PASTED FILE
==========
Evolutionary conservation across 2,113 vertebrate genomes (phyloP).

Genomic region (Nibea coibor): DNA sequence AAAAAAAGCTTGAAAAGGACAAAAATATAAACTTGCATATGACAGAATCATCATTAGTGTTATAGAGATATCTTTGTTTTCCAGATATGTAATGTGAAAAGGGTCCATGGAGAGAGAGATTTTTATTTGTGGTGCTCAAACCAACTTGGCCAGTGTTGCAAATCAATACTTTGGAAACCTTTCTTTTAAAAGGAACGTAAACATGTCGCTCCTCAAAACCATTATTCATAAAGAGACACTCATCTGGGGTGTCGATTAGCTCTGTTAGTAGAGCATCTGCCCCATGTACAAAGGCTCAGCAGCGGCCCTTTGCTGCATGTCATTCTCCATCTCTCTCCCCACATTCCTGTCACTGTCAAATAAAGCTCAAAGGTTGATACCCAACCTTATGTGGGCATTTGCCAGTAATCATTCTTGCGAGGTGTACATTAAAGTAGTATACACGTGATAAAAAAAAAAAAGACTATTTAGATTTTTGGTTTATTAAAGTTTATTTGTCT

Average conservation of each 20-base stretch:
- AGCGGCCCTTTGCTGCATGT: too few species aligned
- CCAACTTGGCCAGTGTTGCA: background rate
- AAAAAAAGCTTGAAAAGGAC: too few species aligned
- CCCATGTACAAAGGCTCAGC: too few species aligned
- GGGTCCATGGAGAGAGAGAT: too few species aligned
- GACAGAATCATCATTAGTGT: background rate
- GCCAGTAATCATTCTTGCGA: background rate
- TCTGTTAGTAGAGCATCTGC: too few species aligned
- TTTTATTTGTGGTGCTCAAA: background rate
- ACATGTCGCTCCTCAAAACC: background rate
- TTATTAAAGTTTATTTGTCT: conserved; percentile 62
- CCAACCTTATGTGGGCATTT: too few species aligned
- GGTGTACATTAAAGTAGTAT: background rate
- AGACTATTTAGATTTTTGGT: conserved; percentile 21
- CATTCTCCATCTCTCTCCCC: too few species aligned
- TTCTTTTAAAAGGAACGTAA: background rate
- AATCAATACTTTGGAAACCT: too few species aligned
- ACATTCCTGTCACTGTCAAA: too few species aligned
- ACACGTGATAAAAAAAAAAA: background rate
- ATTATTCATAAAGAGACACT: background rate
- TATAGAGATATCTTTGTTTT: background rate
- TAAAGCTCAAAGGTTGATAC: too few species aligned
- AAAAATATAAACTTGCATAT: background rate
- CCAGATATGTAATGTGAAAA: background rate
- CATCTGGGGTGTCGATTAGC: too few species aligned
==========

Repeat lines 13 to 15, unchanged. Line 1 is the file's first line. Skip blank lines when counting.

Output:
- ACATGTCGCTCCTCAAAACC: background rate
- TTATTAAAGTTTATTTGTCT: conserved; percentile 62
- CCAACCTTATGTGGGCATTT: too few species aligned